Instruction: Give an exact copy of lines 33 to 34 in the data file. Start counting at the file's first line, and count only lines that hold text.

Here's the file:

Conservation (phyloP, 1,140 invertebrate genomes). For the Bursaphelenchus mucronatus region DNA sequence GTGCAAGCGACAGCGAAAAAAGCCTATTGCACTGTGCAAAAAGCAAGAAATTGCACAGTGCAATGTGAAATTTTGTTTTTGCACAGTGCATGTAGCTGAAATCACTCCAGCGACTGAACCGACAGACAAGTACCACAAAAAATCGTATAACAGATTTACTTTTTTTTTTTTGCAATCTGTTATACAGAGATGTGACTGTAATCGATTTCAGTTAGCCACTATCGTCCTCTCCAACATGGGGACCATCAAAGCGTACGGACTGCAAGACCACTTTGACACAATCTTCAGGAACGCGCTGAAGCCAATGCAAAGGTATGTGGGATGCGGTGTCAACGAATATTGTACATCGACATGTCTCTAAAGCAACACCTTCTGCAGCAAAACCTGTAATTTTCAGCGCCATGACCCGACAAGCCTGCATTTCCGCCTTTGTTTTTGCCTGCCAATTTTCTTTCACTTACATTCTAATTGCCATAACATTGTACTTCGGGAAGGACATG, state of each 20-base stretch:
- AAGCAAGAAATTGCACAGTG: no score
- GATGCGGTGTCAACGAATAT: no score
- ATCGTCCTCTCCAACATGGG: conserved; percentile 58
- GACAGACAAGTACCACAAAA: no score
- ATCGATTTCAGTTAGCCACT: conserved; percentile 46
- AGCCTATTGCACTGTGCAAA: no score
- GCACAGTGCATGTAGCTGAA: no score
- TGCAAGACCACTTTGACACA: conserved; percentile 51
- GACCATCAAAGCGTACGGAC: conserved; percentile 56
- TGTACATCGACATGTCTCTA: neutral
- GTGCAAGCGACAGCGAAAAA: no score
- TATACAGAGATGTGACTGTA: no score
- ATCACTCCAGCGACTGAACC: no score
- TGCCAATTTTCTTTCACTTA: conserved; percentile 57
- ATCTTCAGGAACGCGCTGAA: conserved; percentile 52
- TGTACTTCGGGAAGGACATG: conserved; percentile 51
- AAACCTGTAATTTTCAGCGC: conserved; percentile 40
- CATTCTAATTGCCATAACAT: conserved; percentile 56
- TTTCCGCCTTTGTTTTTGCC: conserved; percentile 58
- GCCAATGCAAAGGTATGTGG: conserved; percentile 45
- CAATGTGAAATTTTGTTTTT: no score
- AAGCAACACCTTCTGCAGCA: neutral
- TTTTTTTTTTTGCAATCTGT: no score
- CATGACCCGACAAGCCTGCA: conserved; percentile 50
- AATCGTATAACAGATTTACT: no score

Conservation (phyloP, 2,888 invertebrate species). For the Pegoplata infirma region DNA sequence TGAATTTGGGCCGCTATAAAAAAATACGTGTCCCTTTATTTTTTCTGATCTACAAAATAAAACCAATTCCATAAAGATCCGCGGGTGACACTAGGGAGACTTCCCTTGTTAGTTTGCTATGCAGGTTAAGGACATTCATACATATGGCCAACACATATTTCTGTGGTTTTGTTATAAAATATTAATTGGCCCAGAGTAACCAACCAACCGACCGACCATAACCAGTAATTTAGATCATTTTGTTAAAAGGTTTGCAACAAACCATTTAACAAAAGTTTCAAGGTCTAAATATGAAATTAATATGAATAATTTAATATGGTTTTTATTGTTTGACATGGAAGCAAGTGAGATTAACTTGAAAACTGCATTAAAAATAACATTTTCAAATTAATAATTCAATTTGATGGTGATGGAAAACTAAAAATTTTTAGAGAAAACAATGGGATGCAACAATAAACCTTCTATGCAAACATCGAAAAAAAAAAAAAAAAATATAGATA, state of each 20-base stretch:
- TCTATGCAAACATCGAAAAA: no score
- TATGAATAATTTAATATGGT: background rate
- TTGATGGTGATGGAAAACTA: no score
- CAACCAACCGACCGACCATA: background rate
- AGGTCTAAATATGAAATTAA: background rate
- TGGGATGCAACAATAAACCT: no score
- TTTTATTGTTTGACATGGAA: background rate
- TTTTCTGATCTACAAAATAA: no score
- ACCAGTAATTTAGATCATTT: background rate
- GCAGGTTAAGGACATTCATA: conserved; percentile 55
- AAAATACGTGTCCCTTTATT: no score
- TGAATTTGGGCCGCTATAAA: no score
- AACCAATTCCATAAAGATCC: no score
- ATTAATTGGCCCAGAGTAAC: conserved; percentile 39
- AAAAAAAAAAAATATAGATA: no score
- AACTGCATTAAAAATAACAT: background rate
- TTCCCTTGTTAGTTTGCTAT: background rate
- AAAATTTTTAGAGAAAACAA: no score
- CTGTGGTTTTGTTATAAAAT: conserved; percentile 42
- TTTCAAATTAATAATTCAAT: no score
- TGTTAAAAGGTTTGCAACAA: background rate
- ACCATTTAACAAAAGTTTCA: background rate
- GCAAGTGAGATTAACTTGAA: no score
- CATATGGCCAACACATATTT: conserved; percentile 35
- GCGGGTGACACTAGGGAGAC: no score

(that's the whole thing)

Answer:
- TGGGATGCAACAATAAACCT: no score
- TTTTATTGTTTGACATGGAA: background rate